{ by david linsin }

November 17, 2008

Let Pig Crunch Your Data

A couple of days ago I read about this new Language called Pig Latin, which was developed by Yahoo and contributed to Apache. The Pig Wiki describes it as follows:

  • A language for processing data, called Pig Latin.
  • A set of evaluation mechanisms for evaluating a Pig Latin program. Current evaluation mechanisms include (a) local evaluation in a single JVM, (b) evaluation by translation into one or more Map-Reduce jobs, executed using Hadoop.

  • Since I just downloaded my confusing monthly usage report of Amazon S3, I thought I'd give it a try and see how good Pig is in bringing some light to that data. My first step was to download the tutorial, which contains among others a Jar file called pig.jar, which is essentially all you need to run Pig scripts.

    Pig Latin let's query data, e.g load it from a file, filter, group or join that data and eventually apply some function to it. It reminds me of SQL, in that you are querying sets of data and applying functions to those. Pig Latin knows literals, tuples, bags, which are basically sets of tuples and maps. You can use statements to create so called relations, which have aliases that you can refer to in subsequent statements.

    In case of my S3 usage report I came up with a little Pig Latin script, which accumulates my S3 usage data in a more useful manner:

    raw = LOAD 'report.csv' USING PigStorage(',') AS (Service, Operation, UsageType, Resource, StartTime, EndTime, UsageValue);
    clean = FILTER raw BY Service eq 'AmazonS3';
    ops = GROUP clean BY (Operation, Resource);
    op_counts = FOREACH ops GENERATE group, SUM(clean.UsageValue)/1000000;
    dump op_counts;

    The first line basically loads the data from the file 'report.csv', which is as the name implies comma separated. Each column of that file gets an identifier, so that I can refer to those columns in subsequent statements. Since the S3 usage reports come with a headline and we don't want to analyze that, we get rid of it using the FILTER statement and a condition, as shown in the second line.

    Service, Operation, UsageType, Resource, StartTime, EndTime, UsageValue
    AmazonS3,GetObject,EU-DataTransfer-Out-Bytes,dlinsin-archives,11/01/08 00:00:00,11/01/08 01:00:00,272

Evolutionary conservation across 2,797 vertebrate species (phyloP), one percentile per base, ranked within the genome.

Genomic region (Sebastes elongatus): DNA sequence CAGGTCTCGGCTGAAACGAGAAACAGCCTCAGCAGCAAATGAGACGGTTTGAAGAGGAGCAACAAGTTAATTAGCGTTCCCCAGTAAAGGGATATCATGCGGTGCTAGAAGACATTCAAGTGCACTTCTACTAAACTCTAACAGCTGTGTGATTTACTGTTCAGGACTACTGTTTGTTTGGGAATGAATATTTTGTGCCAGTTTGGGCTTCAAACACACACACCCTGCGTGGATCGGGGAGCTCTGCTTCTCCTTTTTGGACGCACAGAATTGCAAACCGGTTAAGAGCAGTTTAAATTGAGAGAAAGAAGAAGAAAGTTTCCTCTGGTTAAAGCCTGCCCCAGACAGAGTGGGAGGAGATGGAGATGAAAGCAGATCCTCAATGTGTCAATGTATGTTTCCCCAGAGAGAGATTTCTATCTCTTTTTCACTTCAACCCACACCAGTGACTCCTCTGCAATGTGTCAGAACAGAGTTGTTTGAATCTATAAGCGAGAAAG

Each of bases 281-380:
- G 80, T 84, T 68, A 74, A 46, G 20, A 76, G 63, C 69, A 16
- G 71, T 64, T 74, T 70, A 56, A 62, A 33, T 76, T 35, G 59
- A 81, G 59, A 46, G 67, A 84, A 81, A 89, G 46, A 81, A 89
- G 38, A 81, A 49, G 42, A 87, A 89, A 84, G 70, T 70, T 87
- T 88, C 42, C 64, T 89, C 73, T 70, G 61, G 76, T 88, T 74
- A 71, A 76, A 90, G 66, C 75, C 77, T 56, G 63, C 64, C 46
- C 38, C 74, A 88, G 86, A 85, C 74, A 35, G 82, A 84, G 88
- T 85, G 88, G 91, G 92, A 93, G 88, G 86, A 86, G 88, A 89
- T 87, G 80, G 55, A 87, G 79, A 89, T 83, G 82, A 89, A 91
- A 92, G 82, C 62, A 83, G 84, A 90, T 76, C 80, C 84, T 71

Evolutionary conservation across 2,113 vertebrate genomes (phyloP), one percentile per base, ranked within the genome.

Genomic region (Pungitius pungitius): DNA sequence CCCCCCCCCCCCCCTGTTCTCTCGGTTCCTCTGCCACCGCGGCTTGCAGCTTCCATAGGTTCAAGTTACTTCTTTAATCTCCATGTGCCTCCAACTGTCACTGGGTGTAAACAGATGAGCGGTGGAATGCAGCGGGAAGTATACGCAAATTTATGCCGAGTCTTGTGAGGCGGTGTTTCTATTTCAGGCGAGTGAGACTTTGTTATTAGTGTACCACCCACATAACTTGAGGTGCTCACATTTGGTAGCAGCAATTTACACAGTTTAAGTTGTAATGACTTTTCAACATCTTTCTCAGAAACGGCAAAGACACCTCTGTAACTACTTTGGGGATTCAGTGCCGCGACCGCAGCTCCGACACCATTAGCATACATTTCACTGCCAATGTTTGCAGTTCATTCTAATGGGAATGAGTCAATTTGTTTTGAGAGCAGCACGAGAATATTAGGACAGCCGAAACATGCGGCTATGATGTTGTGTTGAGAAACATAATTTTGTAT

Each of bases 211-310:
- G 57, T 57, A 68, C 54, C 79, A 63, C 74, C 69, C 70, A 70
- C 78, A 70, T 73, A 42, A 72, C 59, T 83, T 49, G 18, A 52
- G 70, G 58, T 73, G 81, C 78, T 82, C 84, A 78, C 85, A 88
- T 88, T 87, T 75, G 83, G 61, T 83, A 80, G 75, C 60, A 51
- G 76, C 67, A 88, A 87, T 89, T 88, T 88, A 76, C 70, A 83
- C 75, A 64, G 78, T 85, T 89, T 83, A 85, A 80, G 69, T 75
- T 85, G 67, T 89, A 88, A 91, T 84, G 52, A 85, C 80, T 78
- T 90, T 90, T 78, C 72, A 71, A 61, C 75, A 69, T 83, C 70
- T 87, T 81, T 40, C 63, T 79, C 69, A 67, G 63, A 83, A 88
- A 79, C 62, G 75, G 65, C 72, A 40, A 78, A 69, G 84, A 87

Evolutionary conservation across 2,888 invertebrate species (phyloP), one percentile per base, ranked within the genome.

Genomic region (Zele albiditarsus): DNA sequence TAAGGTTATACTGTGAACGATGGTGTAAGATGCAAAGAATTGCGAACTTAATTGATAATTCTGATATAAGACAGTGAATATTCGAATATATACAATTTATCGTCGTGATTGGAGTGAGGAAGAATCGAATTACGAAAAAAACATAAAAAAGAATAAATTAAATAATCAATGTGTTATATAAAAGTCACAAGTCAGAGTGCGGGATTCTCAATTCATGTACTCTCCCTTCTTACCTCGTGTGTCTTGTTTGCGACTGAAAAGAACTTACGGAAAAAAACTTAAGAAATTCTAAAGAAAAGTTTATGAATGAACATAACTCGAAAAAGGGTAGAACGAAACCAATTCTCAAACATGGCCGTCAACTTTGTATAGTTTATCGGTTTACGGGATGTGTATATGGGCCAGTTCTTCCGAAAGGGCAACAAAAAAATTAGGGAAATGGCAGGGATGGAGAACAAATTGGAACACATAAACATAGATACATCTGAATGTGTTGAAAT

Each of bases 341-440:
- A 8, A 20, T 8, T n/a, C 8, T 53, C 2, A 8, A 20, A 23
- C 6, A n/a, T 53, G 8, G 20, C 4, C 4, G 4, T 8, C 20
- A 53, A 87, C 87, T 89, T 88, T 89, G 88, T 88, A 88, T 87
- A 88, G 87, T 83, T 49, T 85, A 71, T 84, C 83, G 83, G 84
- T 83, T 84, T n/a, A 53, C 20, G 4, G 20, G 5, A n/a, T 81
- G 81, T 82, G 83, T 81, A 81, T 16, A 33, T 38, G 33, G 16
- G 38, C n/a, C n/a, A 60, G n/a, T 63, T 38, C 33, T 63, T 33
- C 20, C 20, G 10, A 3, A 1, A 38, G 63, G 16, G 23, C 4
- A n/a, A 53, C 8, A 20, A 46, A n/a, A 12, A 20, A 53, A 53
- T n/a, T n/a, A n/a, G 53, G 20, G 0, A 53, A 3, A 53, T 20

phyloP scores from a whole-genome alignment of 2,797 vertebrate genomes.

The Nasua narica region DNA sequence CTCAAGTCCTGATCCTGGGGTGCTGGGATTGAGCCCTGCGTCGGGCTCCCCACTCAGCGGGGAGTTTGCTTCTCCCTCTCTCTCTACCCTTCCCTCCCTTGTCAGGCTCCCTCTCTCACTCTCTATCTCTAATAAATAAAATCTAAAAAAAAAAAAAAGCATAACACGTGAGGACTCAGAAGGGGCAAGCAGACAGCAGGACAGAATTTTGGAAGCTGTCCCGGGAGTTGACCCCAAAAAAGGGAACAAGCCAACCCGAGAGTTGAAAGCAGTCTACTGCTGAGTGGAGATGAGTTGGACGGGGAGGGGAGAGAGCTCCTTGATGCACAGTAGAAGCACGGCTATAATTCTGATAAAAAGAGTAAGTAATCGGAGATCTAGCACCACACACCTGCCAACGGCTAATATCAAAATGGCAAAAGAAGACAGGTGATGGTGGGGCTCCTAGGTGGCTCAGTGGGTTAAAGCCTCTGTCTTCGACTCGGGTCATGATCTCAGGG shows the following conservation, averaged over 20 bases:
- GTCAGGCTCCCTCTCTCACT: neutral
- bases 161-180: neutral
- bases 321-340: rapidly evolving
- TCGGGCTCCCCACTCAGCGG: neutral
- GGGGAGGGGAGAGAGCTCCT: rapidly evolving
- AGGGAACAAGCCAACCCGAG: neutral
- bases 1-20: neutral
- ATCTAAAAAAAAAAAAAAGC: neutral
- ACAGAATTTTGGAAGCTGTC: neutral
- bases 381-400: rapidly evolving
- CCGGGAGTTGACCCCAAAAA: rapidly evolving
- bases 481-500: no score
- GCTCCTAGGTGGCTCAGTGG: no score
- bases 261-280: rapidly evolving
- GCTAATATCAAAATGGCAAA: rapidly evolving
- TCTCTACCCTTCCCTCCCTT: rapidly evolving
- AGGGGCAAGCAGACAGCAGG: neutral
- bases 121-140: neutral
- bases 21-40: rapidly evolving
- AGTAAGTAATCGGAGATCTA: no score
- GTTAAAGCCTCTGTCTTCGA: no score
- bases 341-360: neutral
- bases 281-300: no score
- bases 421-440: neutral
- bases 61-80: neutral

AmazonS3,GetObject,EU-DataTransfer-Out-Bytes,dlinsin-downloads,11/01/08 01:00:00,11/01/08 02:00:00,269
    AmazonS3,GetObject,EU-Requests-Tier2,dlinsin-downloads,11/01/08 03:00:00,11/01/08 04:00:00,37
    AmazonS3,GetObject,EU-DataTransfer-Out-Bytes,dlinsin-downloads,11/01/08 03:00:00,11/01/08 04:00:00,116276888
    AmazonS3,GetObject,EU-Requests-Tier2,dlinsin-downloads,11/01/08 05:00:00,11/01/08 06:00:00,58
    AmazonS3,GetObject,EU-DataTransfer-Out-Bytes,dlinsin-downloads,11/01/08 05:00:00,11/01/08 06:00:00,179015922
    AmazonS3,StandardStorage,StorageObjectCount,dlinsin-archives,11/01/08 07:00:00,11/01/08 08:00:00,137
    AmazonS3,StandardStorage,EU-TimedStorage-ByteHrs,dlinsin-downloads,11/01/08 07:00:00,11/01/08 08:00:00,9809386248
    AmazonS3,StandardStorage,EU-TimedStorage-ByteHrs,dlinsin-archives,11/01/08 07:00:00,11/01/08 08:00:00,89743752
    AmazonS3,StandardStorage,StorageObjectCount,dlinsin-downloads,11/01/08 07:00:00,11/01/08 08:00:00,47
    AmazonS3,StandardStorage,StorageObjectCount,dlinsin-archives,11/02/08 07:00:00,11/02/08 08:00:00,137
    AmazonS3,StandardStorage,EU-TimedStorage-ByteHrs,dlinsin-downloads,11/02/08 07:00:00,11/02/08 08:00:00,9809386248

    I wanted to see the amount of traffic of each operation applied on each of my buckets in S3. As you can see the report look quite cluttered, therefore I grouped the data by 'Operation' and 'Resource', which is basically what line 3 does. I then applied a SUM function to each of the grouped item's 'UsageValue' field, which results in the amount of traffic in bytes. For better readability I converted the results in Megabytes. Finally the last statements send the results to stdout.

    crusty:pigtmp dlinsin$ java -cp pig.jar org.apache.pig.Main -x local amazons3.pig
    ((DeleteObject, dlinsin-downloads), 2.0E-6)
    ((GetObject, dlinsin-archives), 1.785656)
    ((GetObject, dlinsin-downloads), 11194.995918)
    ((HeadBucket, dlinsin-downloads), 0.032442)
    ((HeadObject, dlinsin-downloads), 5.42E-4)
    ((ListAllMyBuckets, ), 0.00448)
    ((ListBucket, dlinsin-downloads), 0.108617)
    ((PutObject, dlinsin-downloads), 0.098595)
    ((StandardStorage, dlinsin-archives), 1346.158335)
    ((StandardStorage, dlinsin-downloads), 147140.794425)

    If you are interested you can download the pig tutorial together with my script and the Amazon S3 usage report as a pre-packaged archive. Simply unzip it and start pig with

    java -cp pig.jar org.apache.pig.Main -x local amazons3.pig

    I think this little script already shows the potential of Pig Latin and it's evaluation mechanism, but there is more. You can not only run your scripts on a local JVM, but also in a Hadoop cluster in MapReduce style. There's also an API which let's you embed Pig in a Java application.

    We have a Lucene index with about 150GB at work and I could imagine running all sorts of statistical analyzes on it. Unfortunately I couldn't find any Lucene integration, in terms of simply loading a index and accessing the Lucene documents, which are basically simple sets of tuples. I would really love to see how Pig performs, when it crunches a big bunch of data.



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